THE PEEPERS ARE BACK, and just screaming to get laid. These little amphibians, smaller

than a thumb, have throat sacs as big as they6a104d197f3d78eed91b180a7ded5b3b, are and use that to find a mate in early spring. They’re almost impossible to see, and fall silent when you approach, but if you stand quite still and bang two rocks together, very often they take up their chorus again.

About lifegrower

Peter V. Fossel has been gardening since he was nine, and has been an organic farmer for the last 20 years. His most recent book, “Organic Farming, Everything You Need to know” was published by Voyageur Press, Minneapolis, 2007. He’s written numerous gardening articles for Organic Gardening, Horticulture, Country Journal, Out Here, and American Profile among others. He was Gardens Manager for The Hermitage, home of President Andrew Jackson in Tennessee before returning to Cape Cod to start his newest organic venture, Swan River Farm in Dennisport, MA.
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6 Responses to Peepers

  1. Breezygardener says:

    Peepers have been & gone breeding-wise here in Virginia, but the toads have been busy. I now have a puddle (dubbed “Walden Puddle”) here that is chock full of what has to be thousands of little black sperm-lookalike toad tadpoles. We went through this last year as well, so once again I’ll be keeping “Walden Puddle” refilled until all the tads turn into toadlets & leave. In just a few weeks the Grey Treefrogs will by adding their breeding contributions to the mix. (Went through this whole thing last year.) I consider my garden hose to the puddle my contribution to keeping our amphibian population going.

    • lifegrower says:

      Breezy!!!! I love the word, “toadlets.” I used to keep a mud puddle full for the neighborhood kids to splash through. So nice to hear from you again!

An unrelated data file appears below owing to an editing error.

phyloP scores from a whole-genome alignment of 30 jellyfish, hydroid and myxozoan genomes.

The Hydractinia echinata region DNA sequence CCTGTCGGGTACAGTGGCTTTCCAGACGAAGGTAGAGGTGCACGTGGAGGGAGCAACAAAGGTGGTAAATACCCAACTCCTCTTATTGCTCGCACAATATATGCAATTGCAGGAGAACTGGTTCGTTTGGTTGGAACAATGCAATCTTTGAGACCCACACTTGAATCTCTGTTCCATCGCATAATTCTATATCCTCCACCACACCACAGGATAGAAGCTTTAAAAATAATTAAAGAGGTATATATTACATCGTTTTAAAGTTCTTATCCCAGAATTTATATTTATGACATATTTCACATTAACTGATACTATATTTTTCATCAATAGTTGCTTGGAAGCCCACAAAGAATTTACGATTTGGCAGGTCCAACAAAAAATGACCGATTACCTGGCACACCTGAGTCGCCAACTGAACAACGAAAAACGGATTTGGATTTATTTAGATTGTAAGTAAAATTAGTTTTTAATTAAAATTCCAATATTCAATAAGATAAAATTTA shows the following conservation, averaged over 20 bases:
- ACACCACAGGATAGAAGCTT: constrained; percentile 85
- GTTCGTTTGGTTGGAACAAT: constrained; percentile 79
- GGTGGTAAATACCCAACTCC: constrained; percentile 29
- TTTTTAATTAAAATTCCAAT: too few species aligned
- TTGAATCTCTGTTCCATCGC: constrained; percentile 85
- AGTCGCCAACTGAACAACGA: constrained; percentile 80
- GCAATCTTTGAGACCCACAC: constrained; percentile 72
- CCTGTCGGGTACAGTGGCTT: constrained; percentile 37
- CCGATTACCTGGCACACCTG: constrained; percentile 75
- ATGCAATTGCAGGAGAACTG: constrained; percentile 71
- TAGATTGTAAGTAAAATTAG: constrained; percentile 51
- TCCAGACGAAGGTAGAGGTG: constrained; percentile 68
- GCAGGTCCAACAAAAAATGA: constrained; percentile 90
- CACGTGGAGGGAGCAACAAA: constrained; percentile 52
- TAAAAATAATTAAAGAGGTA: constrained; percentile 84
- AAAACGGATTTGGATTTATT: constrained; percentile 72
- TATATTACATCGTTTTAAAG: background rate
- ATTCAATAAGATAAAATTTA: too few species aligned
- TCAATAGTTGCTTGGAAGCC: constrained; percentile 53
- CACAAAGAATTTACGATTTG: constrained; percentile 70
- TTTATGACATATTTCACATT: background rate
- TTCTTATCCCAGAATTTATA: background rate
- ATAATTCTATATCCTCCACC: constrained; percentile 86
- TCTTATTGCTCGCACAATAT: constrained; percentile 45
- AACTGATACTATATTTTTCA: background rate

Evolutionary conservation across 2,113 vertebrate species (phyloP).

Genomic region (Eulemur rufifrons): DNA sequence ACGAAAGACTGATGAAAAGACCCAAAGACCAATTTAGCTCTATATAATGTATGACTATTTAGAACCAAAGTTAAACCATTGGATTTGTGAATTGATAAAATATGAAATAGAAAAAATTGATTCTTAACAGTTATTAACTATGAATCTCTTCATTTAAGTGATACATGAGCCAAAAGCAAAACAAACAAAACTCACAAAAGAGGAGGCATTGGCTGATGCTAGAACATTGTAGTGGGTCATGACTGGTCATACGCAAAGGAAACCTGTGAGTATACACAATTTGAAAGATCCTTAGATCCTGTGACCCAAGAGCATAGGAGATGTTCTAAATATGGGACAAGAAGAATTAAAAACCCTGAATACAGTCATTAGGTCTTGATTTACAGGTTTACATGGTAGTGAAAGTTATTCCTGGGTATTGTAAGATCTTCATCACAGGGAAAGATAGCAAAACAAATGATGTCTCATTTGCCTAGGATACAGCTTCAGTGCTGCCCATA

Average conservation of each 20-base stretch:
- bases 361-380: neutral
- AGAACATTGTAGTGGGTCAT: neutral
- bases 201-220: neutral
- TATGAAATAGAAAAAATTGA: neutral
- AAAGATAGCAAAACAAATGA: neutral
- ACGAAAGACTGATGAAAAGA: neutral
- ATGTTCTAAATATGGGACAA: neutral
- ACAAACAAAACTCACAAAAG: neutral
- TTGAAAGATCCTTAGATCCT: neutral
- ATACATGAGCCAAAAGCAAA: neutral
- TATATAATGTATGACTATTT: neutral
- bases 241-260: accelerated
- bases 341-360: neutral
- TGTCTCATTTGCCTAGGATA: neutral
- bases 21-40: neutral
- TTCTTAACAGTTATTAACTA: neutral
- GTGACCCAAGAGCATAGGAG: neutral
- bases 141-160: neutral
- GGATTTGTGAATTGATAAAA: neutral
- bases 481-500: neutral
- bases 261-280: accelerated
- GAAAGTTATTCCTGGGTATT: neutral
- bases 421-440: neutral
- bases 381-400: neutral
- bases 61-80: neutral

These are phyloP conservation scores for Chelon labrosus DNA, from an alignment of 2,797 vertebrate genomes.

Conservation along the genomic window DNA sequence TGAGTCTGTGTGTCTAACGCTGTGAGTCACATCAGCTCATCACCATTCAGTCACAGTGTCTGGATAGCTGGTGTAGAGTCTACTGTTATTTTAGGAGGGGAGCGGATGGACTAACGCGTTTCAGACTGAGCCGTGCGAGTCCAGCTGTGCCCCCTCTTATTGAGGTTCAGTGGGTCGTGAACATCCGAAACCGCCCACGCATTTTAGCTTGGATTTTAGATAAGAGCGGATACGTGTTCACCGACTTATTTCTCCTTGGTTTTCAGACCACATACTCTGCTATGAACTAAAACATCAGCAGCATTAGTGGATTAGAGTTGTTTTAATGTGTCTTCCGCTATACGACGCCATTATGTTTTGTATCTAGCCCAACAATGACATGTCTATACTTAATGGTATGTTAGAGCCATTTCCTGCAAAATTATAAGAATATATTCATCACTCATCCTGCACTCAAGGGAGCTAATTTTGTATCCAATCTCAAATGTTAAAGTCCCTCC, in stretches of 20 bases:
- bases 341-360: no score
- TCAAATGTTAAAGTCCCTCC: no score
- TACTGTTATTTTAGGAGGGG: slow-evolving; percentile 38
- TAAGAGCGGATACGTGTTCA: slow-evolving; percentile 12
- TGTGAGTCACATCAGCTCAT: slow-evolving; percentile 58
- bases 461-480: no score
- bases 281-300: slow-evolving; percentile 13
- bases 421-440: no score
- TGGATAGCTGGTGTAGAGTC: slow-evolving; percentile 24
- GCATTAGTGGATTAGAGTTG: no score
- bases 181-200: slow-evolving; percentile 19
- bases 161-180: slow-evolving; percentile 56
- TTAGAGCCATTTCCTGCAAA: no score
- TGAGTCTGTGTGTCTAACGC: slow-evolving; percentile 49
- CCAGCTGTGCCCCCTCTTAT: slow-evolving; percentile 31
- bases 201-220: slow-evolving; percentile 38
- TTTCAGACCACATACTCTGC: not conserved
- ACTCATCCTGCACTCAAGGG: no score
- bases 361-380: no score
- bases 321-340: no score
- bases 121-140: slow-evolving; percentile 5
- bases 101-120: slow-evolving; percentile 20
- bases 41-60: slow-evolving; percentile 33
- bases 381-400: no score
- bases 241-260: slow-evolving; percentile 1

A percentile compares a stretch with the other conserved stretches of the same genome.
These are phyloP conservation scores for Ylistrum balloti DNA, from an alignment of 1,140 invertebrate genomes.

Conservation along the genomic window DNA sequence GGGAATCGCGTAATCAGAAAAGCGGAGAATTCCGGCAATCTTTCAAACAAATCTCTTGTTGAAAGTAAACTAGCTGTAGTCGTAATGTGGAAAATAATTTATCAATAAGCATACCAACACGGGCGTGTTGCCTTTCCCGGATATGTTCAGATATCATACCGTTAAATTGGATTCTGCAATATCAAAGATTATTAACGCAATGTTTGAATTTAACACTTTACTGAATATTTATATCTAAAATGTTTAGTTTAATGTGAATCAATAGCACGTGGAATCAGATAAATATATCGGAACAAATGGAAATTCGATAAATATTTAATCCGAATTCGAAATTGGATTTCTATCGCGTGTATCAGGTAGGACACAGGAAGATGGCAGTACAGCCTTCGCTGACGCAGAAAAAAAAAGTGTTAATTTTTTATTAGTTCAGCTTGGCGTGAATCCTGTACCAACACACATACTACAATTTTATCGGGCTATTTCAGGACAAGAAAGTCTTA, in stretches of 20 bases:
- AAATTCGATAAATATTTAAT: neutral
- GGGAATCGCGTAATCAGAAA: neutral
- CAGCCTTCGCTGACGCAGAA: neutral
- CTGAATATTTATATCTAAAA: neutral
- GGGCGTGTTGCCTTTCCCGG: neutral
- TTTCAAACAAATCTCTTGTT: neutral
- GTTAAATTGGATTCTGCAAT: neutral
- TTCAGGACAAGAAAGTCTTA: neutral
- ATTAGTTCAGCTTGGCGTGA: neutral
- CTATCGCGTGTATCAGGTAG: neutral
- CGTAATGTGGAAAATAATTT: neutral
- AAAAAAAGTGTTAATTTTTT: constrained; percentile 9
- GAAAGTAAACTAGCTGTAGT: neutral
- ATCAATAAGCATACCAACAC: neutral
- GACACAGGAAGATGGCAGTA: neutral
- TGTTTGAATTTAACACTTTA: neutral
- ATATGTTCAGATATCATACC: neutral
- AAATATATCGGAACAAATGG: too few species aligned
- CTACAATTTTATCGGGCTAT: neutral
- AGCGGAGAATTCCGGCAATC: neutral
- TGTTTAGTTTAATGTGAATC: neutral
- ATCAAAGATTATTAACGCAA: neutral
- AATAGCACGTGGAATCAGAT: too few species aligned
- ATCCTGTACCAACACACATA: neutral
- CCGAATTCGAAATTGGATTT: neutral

• Breezygardener says:

        And so nice to hear from you again as well. Believe it or not, I’ve checked in to your blog here every single day for the past year or so, always hoping for a new post from you. Am glad that you’re back.

  2. lifegrower says:

    Stay with me. I’m trying to post something useful, funny, or just human every day. Have a new book coming out next year called “Song of the Soil,” and this blog is a place for me to save fodder for that. Be well, and toadful!

    • Breezygardener says:

      Here’s something that may be somewhat weirdly funny for you. When this year’s breeding toads converged on our little “Walden Puddle”, we went out there with a flashlight to watch them. (Yes, I’m apparently a wildlife pervert. And I will state that my husband accompanied me a bit grudgingly – lol.) I had said husband hold the flashlight while I carefully extricated one poor female from FOUR males attempting a gang bang amplexus (the froggy mating embrace). It was not an easy thing to do. The poor female was upside down underwater. I left the low man on the totem pole guy to continue on. Growing up back in Long Island, NY, we’d frequently find dead female toads during the breeding season, as frequently the over-anxious suitors will accidentally kill them by overloading & then drowning them by holding them underwater. I did NOT want to see this happen in my little Walden Puddle.

      Both I & my husband continue to be amazed that we’re still married – lol!!

  3. lifegrower says:

    I’m trying to find a way that you can post replies like that on the blog for all to see. It’s Waaaay too priceless! Meanwhile, I think the toad gang-bang thing is not a “survival of the fittest ” thingy.

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